Choosing the Right Dog for You and Your Family | DogLife360
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Choosing the Right Dog for You and Your Family

Are you considering adding a dog to your family, but don’t know which breed to choose? Be sure to consider these factors before choosing a dog to call your own.

 

Getting a dog is one of the most exciting decisions you will ever make – and one of the biggest! Whether you are looking for a purebred puppy or want to rescue an adult dog, choosing the right breed for you and your family is extremely important.  So how do you know which dog is right for you?

 

Before you rush in, research potentially suitable breeds and explore the breed characteristics. Not only will this ensure that your new best friend is the right fit for you, but it helps to assess whether your lifestyle will be right for them. ​​​​​​​

 

Here are some key factors for you to consider:

 

Family

 

labrador and boy

 

Does everyone in your home want a dog?  Your dog will form a massive part of your day and everyone needs to be on board to make the new family dynamic work. ​​​​​​​ 

 

You will also need to consider if your family will be changing – do you have a baby or a young child joining your home soon? Children under five need careful supervision with any dog, but certain breeds are more comfortable around children than others.

 

 

Space

 

dog at a window

 

Do you live in a small house or flat? Then a large breed or active working dog probably won’t be the right fit for you. Even certain small breeds, like Jack Russell terriers, need a fair amount of space as they are very energetic. 

 

Be sure to take noise into consideration as well - in a flat or a terrace house, a very vocal breed could disturb your neighbours and lead to complaints.

 

 

Temperament 

 

dogs pull on rope

 

While every dog is unique, certain breeds were designed to perform specific jobs, and while their “trade” may have potentially died out, those personality traits are still present – so it’s vital to do your homework before choosing your furry friend. 

 

Consider where a breed originates, the climate it is used to and the job it was bred to do. Some working dogs, such as Collies, appreciate their own space; while fun-loving breeds such as Dalmatians relish a lively household.

 

 

Coat

 

2 maltese on a couch

 

If a family member is allergy-prone, choose a breed with a coat that is “hairy” rather than “furry”. If you are house-proud with little time to clean, you may need to consider a non-moulting dog like a Maltese or Yorkshire terrier.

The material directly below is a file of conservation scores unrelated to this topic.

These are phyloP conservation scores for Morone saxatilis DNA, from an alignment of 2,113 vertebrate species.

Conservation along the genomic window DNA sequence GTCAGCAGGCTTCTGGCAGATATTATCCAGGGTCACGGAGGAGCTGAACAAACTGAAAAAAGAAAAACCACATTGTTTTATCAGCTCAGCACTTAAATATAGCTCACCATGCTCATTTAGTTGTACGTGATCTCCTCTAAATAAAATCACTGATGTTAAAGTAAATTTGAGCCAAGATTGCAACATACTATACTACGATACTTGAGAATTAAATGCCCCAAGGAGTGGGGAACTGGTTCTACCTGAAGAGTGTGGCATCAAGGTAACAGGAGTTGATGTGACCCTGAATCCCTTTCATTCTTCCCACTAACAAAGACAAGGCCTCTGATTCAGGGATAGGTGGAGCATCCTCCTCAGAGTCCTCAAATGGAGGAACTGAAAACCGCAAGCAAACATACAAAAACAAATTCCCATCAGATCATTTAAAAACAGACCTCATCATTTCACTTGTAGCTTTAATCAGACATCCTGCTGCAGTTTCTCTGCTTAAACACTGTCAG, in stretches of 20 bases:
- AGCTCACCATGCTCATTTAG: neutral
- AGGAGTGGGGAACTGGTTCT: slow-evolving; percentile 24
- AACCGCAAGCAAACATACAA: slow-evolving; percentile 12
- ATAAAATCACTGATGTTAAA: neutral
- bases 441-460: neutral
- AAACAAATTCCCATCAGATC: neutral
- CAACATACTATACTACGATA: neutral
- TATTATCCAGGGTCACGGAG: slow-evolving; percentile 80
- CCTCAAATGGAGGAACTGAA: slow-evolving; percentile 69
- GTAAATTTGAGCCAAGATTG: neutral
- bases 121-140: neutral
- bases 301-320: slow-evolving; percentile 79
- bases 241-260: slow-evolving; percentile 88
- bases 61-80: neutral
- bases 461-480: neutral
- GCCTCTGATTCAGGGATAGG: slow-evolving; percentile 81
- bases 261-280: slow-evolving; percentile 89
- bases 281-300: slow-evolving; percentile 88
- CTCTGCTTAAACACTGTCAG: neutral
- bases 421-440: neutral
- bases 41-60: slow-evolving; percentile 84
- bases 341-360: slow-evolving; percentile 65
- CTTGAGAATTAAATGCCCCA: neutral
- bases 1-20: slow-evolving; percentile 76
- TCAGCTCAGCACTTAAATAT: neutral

Exercise 

 

dog on the sofa he distroyed

 

A dog that is bored, stressed or lonely can become very destructive. Not only is this frustrating for you, but it’s unfair on them too. 

 

Working breeds, including the German shepherd and Golden Retriever, need plenty of exercise and while toy breeds don’t need as much of a workout, they do still need daily walks and human interaction, so you must have enough free time to make sure they get the stimulation they need.

 

 

Training

 

paw and hand shake

 

It’s easy to be lenient with certain bad habits from a puppy - but once a dog becomes an adult, it’s very difficult to change these habits and you could find yourself in a tricky situation down the line. 

 

Some dogs, like Labrador Retrievers, are easier to train than others, but basic training for every breed is essential to make sure you have a happy hound and a happy home, so take a careful look at the time and costs involved to make sure this is something you can commit to. 

 

 

General Care

 

vet at the dog

 

Life is unpredictable, and it becomes even more so when you have a four-legged friend to consider. 

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Before making your final decision, take the following into account:

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  • FoodProper nutrition is essential to keep your dog’s health in check, make sure you know the dietary requirements and what this will cost before deciding on a specific breed. 

 

  • Vet costs:  Pet insurance is highly recommended as vet bills can add up quickly. There are many different options available so be sure to speak to your local vet about the one best suited for you. 

 

  • Holidays:  Will you be travelling with your dog or do you have friends that will look after them? Do you have board kennels in your area or is there a pet sitting service you trust? Be sure to budget this in during the planning stage. 

 

While this may seem like a lot to consider, bringing a dog into your family is one of the best decisions you will make and a little research goes a long way in making sure you have a long, happy and healthy relationship with your new best friend.